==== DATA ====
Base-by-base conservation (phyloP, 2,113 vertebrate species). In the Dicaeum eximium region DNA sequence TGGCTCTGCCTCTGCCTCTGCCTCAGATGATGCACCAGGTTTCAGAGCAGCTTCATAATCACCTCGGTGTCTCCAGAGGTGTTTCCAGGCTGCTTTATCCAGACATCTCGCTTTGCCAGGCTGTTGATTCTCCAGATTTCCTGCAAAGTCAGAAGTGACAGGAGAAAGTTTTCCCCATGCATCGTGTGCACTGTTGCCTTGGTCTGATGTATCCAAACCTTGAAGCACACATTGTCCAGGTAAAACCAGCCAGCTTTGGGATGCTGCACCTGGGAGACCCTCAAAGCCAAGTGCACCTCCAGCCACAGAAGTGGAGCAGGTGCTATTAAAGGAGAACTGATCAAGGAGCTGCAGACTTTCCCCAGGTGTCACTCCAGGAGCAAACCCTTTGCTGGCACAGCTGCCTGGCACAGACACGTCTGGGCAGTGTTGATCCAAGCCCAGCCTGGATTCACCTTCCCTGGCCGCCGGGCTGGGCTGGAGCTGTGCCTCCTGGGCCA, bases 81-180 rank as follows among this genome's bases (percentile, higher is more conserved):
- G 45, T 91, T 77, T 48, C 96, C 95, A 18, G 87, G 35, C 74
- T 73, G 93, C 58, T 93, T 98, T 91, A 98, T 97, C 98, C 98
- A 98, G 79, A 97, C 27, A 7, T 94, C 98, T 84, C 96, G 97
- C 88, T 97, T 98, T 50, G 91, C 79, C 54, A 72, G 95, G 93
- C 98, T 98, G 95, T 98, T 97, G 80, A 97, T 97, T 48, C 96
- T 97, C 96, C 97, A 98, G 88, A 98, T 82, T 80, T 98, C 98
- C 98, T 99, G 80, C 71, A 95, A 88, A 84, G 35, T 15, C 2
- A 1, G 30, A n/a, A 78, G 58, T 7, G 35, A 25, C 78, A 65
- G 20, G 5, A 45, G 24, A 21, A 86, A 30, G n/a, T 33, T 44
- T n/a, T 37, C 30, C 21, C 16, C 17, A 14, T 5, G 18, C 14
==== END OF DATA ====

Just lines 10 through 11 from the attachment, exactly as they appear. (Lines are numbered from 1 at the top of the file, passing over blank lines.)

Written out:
- G 20, G 5, A 45, G 24, A 21, A 86, A 30, G n/a, T 33, T 44
- T n/a, T 37, C 30, C 21, C 16, C 17, A 14, T 5, G 18, C 14